Savino's Hideaway review

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Spaghetti Calabrese, made with red, yellow and hot

Spaghetti Calabrese, made with red, yellow and hot peppers, is piquant but not the least bit harsh. (Oct. 27, 2012) Photo Credit: Kathy Kmonicek

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Reborn and ready for its close-up, Savino's Hideaway lives up to its romantic name. The sprawling restaurant, secluded within a residential area, is a visual knockout: lots of classy white wainscoting and dark polished wood, along with stylish little touches such as dish towels doubling as napkins. Service is gracious and -- quite a coup -- at prices you'd expect at a strip mall pizza-pasta place. The Sguera family -- owners Savino and Rita and their children, Leo and Joseph Sguera and Maria Carson -- collaborated on both the Italian-style recipes and the restaurant redesign.

The Margherita pizza makes a fine first impression, with its crisp, clean-tasting crust and meltingly good topping. Another evening, a meatball-topped pie shows off the restaurant's winning way with ground meat and spices. A starter of grilled calamari comes off as smoky and garlicky. Simple and refreshing: a baby arugula salad topped with ringlets of red onion, lemon and olive oil. A soup special of stracciatella, though, cries out for more seasoning.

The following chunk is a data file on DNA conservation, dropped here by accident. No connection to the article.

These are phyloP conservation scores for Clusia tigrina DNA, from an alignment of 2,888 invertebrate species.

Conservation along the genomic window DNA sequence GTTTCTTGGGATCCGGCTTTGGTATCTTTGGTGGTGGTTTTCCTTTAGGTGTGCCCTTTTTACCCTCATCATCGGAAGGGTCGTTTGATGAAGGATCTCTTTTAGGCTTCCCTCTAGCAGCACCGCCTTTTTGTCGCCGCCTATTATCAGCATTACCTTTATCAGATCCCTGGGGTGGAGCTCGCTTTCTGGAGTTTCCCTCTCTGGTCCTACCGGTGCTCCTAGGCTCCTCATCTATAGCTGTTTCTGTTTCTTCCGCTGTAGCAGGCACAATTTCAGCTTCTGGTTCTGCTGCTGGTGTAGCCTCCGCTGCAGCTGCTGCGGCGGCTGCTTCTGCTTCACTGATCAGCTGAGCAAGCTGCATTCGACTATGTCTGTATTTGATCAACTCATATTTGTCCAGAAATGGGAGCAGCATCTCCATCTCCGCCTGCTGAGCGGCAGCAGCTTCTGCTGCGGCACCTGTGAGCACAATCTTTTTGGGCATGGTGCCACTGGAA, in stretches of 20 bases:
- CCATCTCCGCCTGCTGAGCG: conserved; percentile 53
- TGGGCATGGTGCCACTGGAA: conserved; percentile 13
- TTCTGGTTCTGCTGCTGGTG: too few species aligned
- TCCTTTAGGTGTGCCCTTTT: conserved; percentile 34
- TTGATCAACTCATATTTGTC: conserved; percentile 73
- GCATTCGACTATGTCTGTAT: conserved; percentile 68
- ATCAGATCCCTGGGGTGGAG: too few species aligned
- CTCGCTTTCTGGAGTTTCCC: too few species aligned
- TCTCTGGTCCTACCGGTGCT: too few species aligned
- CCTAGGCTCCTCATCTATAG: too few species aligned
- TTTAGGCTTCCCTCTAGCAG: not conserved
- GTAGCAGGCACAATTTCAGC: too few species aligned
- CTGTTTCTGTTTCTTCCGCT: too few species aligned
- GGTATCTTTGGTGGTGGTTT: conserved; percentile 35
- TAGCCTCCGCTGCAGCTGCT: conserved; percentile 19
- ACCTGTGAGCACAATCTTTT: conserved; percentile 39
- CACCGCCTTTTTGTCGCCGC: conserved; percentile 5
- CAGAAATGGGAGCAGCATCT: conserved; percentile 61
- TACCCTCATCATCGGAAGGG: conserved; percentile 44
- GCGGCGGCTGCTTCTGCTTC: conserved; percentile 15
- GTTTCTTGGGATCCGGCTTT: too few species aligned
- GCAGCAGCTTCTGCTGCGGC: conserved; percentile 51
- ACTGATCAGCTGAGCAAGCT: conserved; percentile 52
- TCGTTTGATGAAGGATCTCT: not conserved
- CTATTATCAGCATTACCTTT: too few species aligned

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The moist, juicy superiority of dark over white meat is illustrated by "chicken a la Leo," boneless thighs roasted with rosemary and plated with roasted potatoes. Chicken Parm, on the other hand, suffers from having spent too much time in the oven, the white meat dry and stringy. The kitchen redeems itself with flounder fran├žaise, a generous serving of egg-battered whitefish in a lush lemon butter-wine sauce that balances tart and mellow. Served with spinach, the dish is pure comfort.

Spaghetti Calabrese, made with red, yellow and hot peppers, is piquant but not the least bit harsh. The pasta, however, is a tad overcooked, as it also is in the near-perfect shrimp fra diavolo, plump shellfish sauteed with garlic in a spicy marinara sauce. Linguine with white clam sauce features clams out of their shells in a sauce at once herbal and garlicky.

Desserts are house-made. Italian cheesecake, light and opulent, should be brought to room temperature before serving. Chocolate mousse, though, is ideally rich and intense -- deserving of a better topping than aerosol whipped cream. Warm, freshly fried zeppole, to be dipped in Nutella, brings an Italian street fair into the dining room. Appropriately, it weds homey with high style.

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